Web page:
What Is Antipsychiatry? by Thomas Szasz

by Thomas Szasz

Merriam-Webster defines psychiatry as “a branch of medicine that deals with mental, emotional, or behavioral disorders”; Wikipedia, as “a medical specialty which exists to study, prevent, and treat mental disorders in humans.” These descriptions do not tell us what the psychiatrist does and is expected, legally and professionally, to do. That non-disclosure disguises the ugly truth: psychiatry is coercion masquerading as care. It is testimony to the effectiveness of that feeble disguise – and of our aversion to recognizing embarrassing truths about ourselves and our honored institutions – that most libertarian writers have given, and continue to give, psychiatry a free ride.

Medical specialists are distinguished by the diagnostic and therapeutic methods that characterize their work: the pathologist examines cells, tissues, and body fluids; the surgeon cuts into the living body, removes diseased tissues, and repairs malfunctioning body parts; the anesthesiologist renders the patient unconscious and insensitive to pain; and the psychiatrist coerces and excuses: he identifies innocent persons as “mentally ill and dangerous to themselves and others” and deprives them of liberty, and he excuses people of their responsibilities for their actions and obligations by testifying in court under oath that persons guilty of lawbreaking are not responsible for their criminal acts. The former practice is called “civil commitment,” the latter, “the insanity defense.” These legal-psychiatric interventions constitute the pillars upon which the edifice called “psychiatry” rests.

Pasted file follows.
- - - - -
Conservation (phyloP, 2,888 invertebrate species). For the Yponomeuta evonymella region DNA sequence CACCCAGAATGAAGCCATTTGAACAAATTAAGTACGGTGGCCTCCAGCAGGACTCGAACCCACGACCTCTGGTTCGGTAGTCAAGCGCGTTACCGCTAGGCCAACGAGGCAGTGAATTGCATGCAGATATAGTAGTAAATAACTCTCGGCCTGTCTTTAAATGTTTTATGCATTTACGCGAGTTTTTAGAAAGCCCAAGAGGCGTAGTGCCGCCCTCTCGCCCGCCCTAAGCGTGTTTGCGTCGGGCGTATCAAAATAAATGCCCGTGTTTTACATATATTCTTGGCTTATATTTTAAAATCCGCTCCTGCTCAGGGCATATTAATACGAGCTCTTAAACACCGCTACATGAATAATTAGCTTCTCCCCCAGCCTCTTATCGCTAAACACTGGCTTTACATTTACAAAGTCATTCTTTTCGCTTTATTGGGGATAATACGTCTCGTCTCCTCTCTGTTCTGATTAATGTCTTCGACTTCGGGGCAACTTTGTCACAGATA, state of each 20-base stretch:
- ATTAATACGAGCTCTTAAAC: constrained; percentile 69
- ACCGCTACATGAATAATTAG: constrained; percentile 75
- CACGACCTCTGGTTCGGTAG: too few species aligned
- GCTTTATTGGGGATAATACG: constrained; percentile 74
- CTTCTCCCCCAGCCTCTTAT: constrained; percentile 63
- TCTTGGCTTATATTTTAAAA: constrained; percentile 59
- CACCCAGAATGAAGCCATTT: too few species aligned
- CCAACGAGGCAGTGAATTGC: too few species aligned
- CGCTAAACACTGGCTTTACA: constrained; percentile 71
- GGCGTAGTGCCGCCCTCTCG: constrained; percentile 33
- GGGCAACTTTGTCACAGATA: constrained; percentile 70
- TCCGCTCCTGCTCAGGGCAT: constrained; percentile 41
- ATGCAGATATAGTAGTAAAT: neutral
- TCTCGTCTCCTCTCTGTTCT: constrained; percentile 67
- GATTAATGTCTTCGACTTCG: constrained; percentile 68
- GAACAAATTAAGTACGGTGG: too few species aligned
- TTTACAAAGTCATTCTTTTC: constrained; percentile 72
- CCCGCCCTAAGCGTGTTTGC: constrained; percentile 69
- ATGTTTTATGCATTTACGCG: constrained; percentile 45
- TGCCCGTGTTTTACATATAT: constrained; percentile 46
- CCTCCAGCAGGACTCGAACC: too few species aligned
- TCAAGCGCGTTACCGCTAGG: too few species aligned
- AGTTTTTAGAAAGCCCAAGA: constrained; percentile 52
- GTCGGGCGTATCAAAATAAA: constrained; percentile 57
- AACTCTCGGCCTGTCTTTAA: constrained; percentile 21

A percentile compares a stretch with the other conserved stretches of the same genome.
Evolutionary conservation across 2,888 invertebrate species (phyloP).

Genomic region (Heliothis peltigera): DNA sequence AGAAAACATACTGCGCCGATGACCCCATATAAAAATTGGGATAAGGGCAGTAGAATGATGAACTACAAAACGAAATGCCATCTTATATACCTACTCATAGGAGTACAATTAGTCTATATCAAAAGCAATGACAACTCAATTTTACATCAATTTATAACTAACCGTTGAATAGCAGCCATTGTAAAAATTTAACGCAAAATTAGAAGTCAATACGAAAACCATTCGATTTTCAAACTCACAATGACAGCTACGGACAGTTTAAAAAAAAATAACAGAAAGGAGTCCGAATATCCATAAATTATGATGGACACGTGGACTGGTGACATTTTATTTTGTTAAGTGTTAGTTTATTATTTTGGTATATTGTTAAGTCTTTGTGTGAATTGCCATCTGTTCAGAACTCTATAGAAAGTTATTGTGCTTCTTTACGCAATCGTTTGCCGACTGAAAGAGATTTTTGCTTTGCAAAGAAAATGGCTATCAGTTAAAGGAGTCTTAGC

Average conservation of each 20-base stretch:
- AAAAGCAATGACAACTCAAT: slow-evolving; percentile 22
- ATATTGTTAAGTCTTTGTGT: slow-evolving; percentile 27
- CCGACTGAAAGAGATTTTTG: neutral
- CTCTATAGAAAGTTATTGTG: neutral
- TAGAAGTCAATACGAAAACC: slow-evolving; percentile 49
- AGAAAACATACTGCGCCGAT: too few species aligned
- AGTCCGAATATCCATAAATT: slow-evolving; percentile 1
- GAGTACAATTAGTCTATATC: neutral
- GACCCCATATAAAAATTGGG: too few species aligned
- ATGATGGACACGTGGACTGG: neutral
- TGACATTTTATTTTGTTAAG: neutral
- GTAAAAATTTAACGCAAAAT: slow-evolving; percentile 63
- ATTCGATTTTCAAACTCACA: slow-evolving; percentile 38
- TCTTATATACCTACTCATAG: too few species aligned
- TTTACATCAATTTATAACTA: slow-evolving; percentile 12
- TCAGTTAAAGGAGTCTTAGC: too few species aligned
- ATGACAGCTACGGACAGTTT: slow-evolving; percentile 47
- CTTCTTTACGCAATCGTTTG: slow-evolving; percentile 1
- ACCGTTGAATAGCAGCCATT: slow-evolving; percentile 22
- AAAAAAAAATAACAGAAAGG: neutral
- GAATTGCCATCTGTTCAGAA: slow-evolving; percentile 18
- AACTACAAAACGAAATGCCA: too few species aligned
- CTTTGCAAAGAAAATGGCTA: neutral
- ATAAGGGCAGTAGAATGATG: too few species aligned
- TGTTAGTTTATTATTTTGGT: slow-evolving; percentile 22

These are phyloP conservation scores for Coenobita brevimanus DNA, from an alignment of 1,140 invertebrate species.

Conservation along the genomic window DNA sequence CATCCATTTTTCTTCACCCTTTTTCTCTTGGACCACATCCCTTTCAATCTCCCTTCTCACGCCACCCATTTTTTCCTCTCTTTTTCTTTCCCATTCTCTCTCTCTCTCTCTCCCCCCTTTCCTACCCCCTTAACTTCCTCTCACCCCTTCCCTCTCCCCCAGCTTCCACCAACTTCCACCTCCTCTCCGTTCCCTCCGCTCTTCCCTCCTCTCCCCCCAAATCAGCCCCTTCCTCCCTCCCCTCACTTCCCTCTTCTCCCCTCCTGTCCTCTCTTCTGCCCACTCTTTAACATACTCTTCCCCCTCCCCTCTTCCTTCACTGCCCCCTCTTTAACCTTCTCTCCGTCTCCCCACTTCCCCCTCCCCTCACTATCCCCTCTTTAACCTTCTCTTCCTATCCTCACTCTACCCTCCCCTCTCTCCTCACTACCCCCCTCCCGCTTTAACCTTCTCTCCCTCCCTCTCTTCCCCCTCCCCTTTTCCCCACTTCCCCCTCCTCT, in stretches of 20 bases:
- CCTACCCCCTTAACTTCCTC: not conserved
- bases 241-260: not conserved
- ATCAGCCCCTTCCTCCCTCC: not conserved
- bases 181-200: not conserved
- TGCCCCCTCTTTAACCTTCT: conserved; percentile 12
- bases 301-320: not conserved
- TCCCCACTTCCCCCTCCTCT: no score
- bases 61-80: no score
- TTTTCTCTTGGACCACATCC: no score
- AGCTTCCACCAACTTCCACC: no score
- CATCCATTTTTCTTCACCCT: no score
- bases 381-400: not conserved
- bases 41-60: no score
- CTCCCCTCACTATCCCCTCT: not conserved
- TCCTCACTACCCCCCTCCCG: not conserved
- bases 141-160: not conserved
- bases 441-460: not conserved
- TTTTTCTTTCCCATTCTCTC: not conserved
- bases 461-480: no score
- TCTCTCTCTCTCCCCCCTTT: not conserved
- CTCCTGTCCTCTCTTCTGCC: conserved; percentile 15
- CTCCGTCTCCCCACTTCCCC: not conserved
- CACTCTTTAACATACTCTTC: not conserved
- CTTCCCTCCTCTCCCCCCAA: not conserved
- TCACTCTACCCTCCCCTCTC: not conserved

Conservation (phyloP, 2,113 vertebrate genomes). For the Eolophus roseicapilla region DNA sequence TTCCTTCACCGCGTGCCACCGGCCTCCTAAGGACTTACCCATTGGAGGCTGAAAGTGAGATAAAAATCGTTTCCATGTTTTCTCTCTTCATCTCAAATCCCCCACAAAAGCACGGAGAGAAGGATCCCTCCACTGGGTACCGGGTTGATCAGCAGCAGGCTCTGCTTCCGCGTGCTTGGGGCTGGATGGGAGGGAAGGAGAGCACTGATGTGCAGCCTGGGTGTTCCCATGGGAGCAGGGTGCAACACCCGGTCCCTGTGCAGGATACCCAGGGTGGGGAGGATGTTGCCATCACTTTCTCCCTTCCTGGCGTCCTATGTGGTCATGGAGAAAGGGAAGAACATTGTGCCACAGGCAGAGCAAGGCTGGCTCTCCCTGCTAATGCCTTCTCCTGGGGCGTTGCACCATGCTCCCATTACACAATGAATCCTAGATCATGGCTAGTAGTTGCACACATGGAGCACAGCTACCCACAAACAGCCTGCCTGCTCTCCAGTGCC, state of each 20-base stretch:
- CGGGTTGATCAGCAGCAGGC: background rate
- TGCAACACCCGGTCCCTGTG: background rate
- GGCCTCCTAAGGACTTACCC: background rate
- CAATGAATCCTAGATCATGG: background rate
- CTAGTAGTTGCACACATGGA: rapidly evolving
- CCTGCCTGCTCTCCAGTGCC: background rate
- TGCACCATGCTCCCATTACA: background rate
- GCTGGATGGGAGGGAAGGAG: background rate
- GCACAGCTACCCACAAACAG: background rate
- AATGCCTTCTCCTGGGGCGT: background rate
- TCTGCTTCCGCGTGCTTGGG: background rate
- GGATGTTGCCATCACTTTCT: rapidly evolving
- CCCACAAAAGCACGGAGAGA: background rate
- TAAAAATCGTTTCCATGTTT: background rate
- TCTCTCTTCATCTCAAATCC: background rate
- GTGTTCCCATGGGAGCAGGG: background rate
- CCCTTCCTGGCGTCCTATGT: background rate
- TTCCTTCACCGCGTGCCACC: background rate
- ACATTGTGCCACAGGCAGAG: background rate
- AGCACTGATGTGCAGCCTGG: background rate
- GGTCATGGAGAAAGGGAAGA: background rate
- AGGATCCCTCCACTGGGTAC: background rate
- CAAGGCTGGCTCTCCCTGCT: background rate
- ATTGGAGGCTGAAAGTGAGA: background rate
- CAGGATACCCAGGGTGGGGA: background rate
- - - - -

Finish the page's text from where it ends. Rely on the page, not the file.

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Pubblicato il 31 July, 2009
Categoria: Libri, Notizie

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